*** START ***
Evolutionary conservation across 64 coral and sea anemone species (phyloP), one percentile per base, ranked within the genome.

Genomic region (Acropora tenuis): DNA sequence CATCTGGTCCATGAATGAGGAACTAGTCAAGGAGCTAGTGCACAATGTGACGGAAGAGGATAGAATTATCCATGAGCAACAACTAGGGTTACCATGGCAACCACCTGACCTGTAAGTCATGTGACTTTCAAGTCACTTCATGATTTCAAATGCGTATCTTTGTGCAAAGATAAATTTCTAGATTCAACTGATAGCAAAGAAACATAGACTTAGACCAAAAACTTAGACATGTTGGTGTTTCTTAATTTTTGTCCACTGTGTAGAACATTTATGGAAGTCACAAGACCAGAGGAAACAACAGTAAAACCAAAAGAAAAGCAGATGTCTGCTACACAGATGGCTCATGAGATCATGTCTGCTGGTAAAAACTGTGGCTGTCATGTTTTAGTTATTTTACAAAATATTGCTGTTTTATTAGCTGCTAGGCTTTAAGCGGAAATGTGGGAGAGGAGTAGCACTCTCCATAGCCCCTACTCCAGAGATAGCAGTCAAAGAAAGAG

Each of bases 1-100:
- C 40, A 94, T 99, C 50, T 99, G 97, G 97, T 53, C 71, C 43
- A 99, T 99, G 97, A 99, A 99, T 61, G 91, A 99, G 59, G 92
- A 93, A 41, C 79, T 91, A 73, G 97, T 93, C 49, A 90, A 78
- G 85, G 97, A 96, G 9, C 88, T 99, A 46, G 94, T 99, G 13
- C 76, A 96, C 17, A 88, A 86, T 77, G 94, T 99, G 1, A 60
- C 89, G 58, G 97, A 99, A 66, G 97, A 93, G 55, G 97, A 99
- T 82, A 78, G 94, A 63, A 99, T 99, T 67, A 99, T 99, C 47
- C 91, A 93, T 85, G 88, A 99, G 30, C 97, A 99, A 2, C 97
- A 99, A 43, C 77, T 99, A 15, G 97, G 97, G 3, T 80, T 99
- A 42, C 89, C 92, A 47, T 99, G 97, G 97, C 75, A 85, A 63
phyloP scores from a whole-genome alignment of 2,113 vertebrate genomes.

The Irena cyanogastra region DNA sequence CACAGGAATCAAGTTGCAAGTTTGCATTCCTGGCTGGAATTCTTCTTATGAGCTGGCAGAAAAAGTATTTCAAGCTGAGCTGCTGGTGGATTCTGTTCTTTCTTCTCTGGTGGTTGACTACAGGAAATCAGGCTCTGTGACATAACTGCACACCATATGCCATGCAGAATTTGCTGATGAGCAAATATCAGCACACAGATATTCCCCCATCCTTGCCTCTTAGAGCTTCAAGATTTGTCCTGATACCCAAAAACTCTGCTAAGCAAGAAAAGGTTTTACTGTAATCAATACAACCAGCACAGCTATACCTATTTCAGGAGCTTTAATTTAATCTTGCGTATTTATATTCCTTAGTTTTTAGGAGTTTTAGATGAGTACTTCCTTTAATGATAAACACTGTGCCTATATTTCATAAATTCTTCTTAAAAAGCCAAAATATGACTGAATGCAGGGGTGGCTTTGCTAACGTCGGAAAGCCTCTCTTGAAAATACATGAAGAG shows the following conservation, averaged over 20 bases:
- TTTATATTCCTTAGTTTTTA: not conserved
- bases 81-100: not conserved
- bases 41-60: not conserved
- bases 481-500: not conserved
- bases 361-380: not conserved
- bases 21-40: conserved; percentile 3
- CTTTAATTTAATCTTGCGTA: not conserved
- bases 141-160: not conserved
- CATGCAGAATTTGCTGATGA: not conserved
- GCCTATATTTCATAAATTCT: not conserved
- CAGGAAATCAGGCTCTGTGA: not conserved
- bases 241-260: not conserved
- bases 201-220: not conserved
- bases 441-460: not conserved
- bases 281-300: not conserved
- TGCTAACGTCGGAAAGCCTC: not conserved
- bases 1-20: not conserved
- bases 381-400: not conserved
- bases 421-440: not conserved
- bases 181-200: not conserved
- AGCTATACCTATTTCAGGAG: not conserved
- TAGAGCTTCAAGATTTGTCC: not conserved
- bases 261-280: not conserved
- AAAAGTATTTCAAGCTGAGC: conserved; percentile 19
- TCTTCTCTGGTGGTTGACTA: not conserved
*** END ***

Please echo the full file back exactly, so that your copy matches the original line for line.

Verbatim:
Evolutionary conservation across 64 coral and sea anemone species (phyloP), one percentile per base, ranked within the genome.

Genomic region (Acropora tenuis): DNA sequence CATCTGGTCCATGAATGAGGAACTAGTCAAGGAGCTAGTGCACAATGTGACGGAAGAGGATAGAATTATCCATGAGCAACAACTAGGGTTACCATGGCAACCACCTGACCTGTAAGTCATGTGACTTTCAAGTCACTTCATGATTTCAAATGCGTATCTTTGTGCAAAGATAAATTTCTAGATTCAACTGATAGCAAAGAAACATAGACTTAGACCAAAAACTTAGACATGTTGGTGTTTCTTAATTTTTGTCCACTGTGTAGAACATTTATGGAAGTCACAAGACCAGAGGAAACAACAGTAAAACCAAAAGAAAAGCAGATGTCTGCTACACAGATGGCTCATGAGATCATGTCTGCTGGTAAAAACTGTGGCTGTCATGTTTTAGTTATTTTACAAAATATTGCTGTTTTATTAGCTGCTAGGCTTTAAGCGGAAATGTGGGAGAGGAGTAGCACTCTCCATAGCCCCTACTCCAGAGATAGCAGTCAAAGAAAGAG

Each of bases 1-100:
- C 40, A 94, T 99, C 50, T 99, G 97, G 97, T 53, C 71, C 43
- A 99, T 99, G 97, A 99, A 99, T 61, G 91, A 99, G 59, G 92
- A 93, A 41, C 79, T 91, A 73, G 97, T 93, C 49, A 90, A 78
- G 85, G 97, A 96, G 9, C 88, T 99, A 46, G 94, T 99, G 13
- C 76, A 96, C 17, A 88, A 86, T 77, G 94, T 99, G 1, A 60
- C 89, G 58, G 97, A 99, A 66, G 97, A 93, G 55, G 97, A 99
- T 82, A 78, G 94, A 63, A 99, T 99, T 67, A 99, T 99, C 47
- C 91, A 93, T 85, G 88, A 99, G 30, C 97, A 99, A 2, C 97
- A 99, A 43, C 77, T 99, A 15, G 97, G 97, G 3, T 80, T 99
- A 42, C 89, C 92, A 47, T 99, G 97, G 97, C 75, A 85, A 63
phyloP scores from a whole-genome alignment of 2,113 vertebrate genomes.

The Irena cyanogastra region DNA sequence CACAGGAATCAAGTTGCAAGTTTGCATTCCTGGCTGGAATTCTTCTTATGAGCTGGCAGAAAAAGTATTTCAAGCTGAGCTGCTGGTGGATTCTGTTCTTTCTTCTCTGGTGGTTGACTACAGGAAATCAGGCTCTGTGACATAACTGCACACCATATGCCATGCAGAATTTGCTGATGAGCAAATATCAGCACACAGATATTCCCCCATCCTTGCCTCTTAGAGCTTCAAGATTTGTCCTGATACCCAAAAACTCTGCTAAGCAAGAAAAGGTTTTACTGTAATCAATACAACCAGCACAGCTATACCTATTTCAGGAGCTTTAATTTAATCTTGCGTATTTATATTCCTTAGTTTTTAGGAGTTTTAGATGAGTACTTCCTTTAATGATAAACACTGTGCCTATATTTCATAAATTCTTCTTAAAAAGCCAAAATATGACTGAATGCAGGGGTGGCTTTGCTAACGTCGGAAAGCCTCTCTTGAAAATACATGAAGAG shows the following conservation, averaged over 20 bases:
- TTTATATTCCTTAGTTTTTA: not conserved
- bases 81-100: not conserved
- bases 41-60: not conserved
- bases 481-500: not conserved
- bases 361-380: not conserved
- bases 21-40: conserved; percentile 3
- CTTTAATTTAATCTTGCGTA: not conserved
- bases 141-160: not conserved
- CATGCAGAATTTGCTGATGA: not conserved
- GCCTATATTTCATAAATTCT: not conserved
- CAGGAAATCAGGCTCTGTGA: not conserved
- bases 241-260: not conserved
- bases 201-220: not conserved
- bases 441-460: not conserved
- bases 281-300: not conserved
- TGCTAACGTCGGAAAGCCTC: not conserved
- bases 1-20: not conserved
- bases 381-400: not conserved
- bases 421-440: not conserved
- bases 181-200: not conserved
- AGCTATACCTATTTCAGGAG: not conserved
- TAGAGCTTCAAGATTTGTCC: not conserved
- bases 261-280: not conserved
- AAAAGTATTTCAAGCTGAGC: conserved; percentile 19
- TCTTCTCTGGTGGTTGACTA: not conserved